People choppered out but dogs left
LEAVING her beloved dogs on the roof of her house as she was airlifted from her flooded Tandur property on Saturday was one of the hardest things Linda Boyd has ever done.
About 200mm of rain brought flash flooding, leaving Linda, her partner Lachlan Lind and their animals flood-bound.
When police phoned Linda to alert her to evacuate, she told them she was not leaving because of her animals, especially the dogs - poodles Missy and Doodle and doberman Bindi.
Missy was blown off the roof by the wind from the helicopter's blades in the rescue.
"He (police) told me the dogs would be rescued by SES and that's what made me decide to go," she said.
Linda realises she was most likely told this so she would get herself to safety.
"I realise saving lives - human lives, is a priority ..."
Linda's voice tails off as she relives the fear she felt for her dogs. How Missy saved herself after she was blown off the roof during the rescue, isn't clear.
Lachlan thinks she managed to get on to a building that was floating and got caught against a tree.
"Either that or she made it to the roof of the car port," he said.
Along with the dogs, Linda's chooks and 17 alpacas also survived the trauma.
When Linda and Lachlan were being rescued, the water was half way up the alpacas long necks.
Experience with rescue in 10 years with Red Cross in New South Wales, helped keep Linda Boyd calm as she got to the roof of her Tandur home with her partner, dogs, a handbag, two external hard drives and some photos.
But it wasn't only the dogs Linda was not allowed to take on the helicopter, she was stopped from bringing all of it - not even her handbag and medication.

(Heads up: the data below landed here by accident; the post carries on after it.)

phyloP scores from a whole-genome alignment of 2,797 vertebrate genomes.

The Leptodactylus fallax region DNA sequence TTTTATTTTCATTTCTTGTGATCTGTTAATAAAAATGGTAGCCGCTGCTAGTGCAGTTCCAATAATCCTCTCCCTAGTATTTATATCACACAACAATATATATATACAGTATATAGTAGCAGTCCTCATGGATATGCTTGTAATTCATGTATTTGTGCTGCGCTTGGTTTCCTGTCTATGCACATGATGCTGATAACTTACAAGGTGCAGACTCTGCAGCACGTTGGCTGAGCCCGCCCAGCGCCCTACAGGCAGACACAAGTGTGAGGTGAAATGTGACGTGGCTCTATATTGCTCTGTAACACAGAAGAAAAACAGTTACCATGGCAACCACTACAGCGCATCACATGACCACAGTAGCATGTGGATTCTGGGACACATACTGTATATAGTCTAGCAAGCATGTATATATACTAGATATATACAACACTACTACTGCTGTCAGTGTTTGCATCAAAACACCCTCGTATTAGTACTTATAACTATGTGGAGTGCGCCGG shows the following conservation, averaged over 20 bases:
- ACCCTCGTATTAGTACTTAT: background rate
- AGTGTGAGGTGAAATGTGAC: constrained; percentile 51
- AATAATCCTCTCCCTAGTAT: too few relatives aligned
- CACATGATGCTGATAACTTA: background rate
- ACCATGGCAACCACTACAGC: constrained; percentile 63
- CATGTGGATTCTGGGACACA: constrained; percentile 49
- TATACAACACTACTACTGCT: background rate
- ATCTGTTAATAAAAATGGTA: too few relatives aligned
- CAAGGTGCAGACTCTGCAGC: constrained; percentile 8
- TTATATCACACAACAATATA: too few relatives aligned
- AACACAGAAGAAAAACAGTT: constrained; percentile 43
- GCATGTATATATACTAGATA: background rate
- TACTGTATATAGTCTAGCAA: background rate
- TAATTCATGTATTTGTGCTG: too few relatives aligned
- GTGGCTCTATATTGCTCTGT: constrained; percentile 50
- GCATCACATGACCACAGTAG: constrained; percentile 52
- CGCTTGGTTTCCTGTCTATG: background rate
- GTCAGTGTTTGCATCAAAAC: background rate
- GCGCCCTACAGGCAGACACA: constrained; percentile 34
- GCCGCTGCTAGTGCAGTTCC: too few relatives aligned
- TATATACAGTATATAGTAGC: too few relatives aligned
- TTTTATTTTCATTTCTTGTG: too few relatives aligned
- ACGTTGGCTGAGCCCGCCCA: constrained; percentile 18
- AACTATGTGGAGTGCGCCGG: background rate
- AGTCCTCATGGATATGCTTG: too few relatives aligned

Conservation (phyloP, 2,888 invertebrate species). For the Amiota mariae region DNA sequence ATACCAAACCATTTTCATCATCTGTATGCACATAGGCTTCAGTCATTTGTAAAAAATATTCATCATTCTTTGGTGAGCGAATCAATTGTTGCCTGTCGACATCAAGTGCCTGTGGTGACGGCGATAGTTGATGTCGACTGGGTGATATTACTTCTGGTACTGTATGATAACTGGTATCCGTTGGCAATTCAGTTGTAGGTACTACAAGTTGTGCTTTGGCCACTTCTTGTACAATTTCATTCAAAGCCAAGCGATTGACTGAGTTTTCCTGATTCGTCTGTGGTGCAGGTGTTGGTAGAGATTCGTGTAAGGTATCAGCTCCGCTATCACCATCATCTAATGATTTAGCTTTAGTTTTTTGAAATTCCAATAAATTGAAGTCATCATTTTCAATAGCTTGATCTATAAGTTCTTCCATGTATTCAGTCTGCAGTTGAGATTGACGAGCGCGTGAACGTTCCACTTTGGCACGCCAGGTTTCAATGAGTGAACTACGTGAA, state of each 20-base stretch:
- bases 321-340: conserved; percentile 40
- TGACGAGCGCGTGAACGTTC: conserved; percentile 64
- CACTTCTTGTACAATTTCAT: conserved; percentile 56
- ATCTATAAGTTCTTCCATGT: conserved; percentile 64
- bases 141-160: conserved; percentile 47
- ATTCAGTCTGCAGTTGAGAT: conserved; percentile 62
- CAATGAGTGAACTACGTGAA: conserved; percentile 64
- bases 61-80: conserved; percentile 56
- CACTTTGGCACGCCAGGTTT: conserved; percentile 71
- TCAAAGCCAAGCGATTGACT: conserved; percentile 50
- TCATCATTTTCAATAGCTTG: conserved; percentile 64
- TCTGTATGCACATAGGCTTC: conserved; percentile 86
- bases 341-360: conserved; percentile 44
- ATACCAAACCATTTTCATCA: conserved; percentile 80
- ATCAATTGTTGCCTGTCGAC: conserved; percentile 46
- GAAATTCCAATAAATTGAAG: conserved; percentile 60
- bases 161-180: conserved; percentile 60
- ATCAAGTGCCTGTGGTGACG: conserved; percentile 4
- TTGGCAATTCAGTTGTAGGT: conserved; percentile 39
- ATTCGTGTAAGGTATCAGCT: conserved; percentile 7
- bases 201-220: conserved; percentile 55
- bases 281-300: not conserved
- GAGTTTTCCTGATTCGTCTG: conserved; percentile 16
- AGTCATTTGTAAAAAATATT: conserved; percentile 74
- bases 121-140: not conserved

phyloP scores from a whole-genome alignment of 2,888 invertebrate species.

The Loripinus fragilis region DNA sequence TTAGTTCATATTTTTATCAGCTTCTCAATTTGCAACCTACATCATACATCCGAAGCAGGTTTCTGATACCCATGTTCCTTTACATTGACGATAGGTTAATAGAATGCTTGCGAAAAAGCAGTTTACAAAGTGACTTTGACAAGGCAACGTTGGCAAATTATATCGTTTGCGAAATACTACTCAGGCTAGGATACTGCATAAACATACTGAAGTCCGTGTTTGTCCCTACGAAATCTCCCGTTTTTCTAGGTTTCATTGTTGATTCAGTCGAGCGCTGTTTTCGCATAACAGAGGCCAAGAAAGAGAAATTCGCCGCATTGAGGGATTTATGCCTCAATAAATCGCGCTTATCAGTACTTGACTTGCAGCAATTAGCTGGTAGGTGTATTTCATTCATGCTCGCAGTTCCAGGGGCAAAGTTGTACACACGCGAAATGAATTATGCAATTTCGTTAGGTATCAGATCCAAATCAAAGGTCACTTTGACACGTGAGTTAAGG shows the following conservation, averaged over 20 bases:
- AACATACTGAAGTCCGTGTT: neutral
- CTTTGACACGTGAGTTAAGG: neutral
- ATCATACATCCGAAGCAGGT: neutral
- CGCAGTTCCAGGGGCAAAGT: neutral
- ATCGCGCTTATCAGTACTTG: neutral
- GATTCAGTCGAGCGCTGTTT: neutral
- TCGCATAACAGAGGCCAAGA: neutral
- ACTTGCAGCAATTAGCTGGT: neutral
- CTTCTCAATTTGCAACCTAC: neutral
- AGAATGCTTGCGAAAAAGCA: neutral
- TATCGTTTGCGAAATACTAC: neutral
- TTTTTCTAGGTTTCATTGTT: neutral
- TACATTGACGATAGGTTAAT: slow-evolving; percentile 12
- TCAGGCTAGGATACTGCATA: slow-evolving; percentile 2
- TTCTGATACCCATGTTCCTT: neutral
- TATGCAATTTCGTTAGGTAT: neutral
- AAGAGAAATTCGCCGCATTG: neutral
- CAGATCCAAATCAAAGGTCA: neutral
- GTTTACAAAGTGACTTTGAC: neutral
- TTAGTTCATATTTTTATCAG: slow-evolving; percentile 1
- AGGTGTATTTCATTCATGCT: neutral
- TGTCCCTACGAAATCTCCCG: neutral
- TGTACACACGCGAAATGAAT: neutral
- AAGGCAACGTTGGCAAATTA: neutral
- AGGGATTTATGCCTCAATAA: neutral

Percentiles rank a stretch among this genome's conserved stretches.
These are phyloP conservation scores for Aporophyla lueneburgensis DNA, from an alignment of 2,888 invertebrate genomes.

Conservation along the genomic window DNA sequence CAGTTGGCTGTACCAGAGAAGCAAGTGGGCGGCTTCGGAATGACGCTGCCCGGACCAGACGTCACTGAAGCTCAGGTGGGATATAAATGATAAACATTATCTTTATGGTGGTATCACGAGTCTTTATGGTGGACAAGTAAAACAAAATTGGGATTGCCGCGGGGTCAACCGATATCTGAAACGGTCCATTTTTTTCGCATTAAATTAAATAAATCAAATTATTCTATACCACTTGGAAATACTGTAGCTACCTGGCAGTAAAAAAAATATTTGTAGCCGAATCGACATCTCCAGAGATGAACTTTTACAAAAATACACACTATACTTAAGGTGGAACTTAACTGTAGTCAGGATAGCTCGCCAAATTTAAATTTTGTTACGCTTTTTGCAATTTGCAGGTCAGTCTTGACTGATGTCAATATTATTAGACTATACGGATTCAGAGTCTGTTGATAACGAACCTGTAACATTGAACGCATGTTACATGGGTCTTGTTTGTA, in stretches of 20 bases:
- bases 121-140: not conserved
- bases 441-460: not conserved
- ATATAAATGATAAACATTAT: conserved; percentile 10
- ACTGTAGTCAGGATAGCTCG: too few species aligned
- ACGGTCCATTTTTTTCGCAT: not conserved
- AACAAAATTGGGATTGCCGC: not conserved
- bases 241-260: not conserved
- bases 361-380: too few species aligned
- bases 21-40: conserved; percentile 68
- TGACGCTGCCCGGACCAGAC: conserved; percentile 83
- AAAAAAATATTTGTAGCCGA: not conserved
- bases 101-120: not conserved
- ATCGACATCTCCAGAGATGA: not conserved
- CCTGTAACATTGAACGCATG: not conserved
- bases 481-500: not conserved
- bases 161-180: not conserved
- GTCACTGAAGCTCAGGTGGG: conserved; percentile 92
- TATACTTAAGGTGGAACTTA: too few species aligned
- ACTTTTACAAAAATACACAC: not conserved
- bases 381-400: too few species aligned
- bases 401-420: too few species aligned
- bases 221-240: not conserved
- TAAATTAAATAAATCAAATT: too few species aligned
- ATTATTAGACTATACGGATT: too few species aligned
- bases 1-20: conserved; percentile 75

"I'm pretty sure I told them I had medication," she said.
Now the water has subsided, Linda and Lachlan are left with ruined possessions, no food, a waterlogged home and a stench that is going to take a long time to go.
Having lived through the experience, Linda said she would like to see better communication between emergency services.
"The first thing is that I am not knocking them," she said.
"I really appreciate the helicopter rescue.
"When the police picked us up after the helicopter dropped us in Gympie, they got our names but when my daughter phoned, they said they didn't know anything about it.
"She kept phoning the SES and was told a different story over the two days depending on who she spoke to.
"Having worked with Red Cross for 10 years where we were set up for disaster and worked with SES, I think it (Gympie) could be fine-tuned a bit."
Having said that, Linda is very appreciative for everything.
She said Mayor Ron Dyne went out of his way to find a neighbour who could check on the animals, and then got back to her to let her know they were safe.
"When I got to Gympie, I had no money and no medication," she said.
"If Lachlan hadn't been at home (when the water rose) I wouldn't have been able to buy any because the pharmacy at the hospital was closed."
Adding to their woes, Lachlan injured his foot getting on to the roof and had to be treated at the hospital and Linda is still recovering from surgery to an injured shoulder.
The only good outcome was the alpacas which, according to Linda when she returned home yesterday, were very amorous. "It was like alpaca love boat," she said.